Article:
13. Zvi Griliches, 1998. "The Search for R&D Spillovers," NBER Chapters,in: R&D and Productivity: The Econometric Evidence, pages 251-268 National Bureau of Economic Research, Inc.
    14. Dietzenbacher, Erik, 1992. "The measurement of interindustry linkages : Key sectors in the Netherlands," Economic Modelling, Elsevier, vol. 9(4), pages 419-437, October.
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    Cited by:

    1. Kokko, Ari & Gustavsson Tingvall, Patrik & Videnord, Josefin, 2017. "Which Antidumping Cases Reach the WTO?," Ratio Working Papers 286, The Ratio Institute.
    2. Miguel, Francisco Javier de & Llop Llop, Maria & Manresa, Antonio, 1954-, 2011. "Simulating the Impact of Sectorial Productivity Gains on Two Regional Economies: Key Sectors from a Supply Side Perspective," Working Papers 2072/169681, Universitat Rovira i Virgili, Department of Economics.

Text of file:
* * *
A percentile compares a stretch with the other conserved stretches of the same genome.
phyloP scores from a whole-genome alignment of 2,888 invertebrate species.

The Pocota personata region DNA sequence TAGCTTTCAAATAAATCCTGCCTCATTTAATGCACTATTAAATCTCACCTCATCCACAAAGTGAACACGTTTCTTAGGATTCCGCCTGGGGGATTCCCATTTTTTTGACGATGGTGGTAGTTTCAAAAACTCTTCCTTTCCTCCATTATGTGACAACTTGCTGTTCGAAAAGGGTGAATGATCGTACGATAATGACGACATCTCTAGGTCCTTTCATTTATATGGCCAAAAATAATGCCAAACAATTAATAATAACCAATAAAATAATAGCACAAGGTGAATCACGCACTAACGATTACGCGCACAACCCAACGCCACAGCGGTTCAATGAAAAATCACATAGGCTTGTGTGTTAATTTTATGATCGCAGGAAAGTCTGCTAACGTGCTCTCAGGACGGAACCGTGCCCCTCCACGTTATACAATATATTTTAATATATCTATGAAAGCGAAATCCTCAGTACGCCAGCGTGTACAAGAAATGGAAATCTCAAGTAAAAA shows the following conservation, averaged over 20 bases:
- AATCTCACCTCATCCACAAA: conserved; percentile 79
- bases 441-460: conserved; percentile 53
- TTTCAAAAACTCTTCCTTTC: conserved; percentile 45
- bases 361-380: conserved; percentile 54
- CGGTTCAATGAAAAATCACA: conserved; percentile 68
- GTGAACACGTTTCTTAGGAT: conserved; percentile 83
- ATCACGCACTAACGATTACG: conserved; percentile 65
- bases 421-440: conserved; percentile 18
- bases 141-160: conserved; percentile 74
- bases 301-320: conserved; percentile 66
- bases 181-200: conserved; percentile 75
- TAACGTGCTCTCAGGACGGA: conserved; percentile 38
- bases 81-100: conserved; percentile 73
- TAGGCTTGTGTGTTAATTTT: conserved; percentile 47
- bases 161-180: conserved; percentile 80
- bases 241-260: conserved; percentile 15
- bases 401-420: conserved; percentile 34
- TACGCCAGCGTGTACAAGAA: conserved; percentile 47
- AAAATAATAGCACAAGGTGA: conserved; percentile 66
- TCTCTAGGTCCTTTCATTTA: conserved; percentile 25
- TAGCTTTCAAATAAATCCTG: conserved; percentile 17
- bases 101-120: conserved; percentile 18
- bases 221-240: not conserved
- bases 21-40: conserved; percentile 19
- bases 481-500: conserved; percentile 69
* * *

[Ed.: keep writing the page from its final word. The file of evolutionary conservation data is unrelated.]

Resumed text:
3. Scott Kelly & Peter Tyler & Douglas Crawford-Brown, 2016. "Exploring Vulnerability and Interdependency of UK Infrastructure Using Key-Linkages Analysis," Networks and Spatial Economics, Springer, vol. 16(3), pages 865-892, September.
    4. Umed Temurshoev, 2010. "Identifying Optimal Sector Groupings With The Hypothetical Extraction Method," Journal of Regional Science, Wiley Blackwell, vol. 50(4), pages 872-890.
    5. Valerija Botric, 2013. "Identifying Key Sectors in Croatian Economy Based on Input-Output Tables," Working Papers 1302, The Institute of Economics, Zagreb.
    6. Karyn Morrissey, 2016. "A location quotient approach to producing regional production multipliers for the Irish economy," Papers in Regional Science, Wiley Blackwell, vol. 95(3), pages 491-506, August.
    7. Kraftova Ivana & Chladek Tomas & Minarik Jakub, 2011. "Do Globalisation and Economic Cycles Reduce the Sector Inequality of Supra-Regions?," European Spatial Research and Policy, De Gruyter Open, vol. 18(2), pages 111-127, November.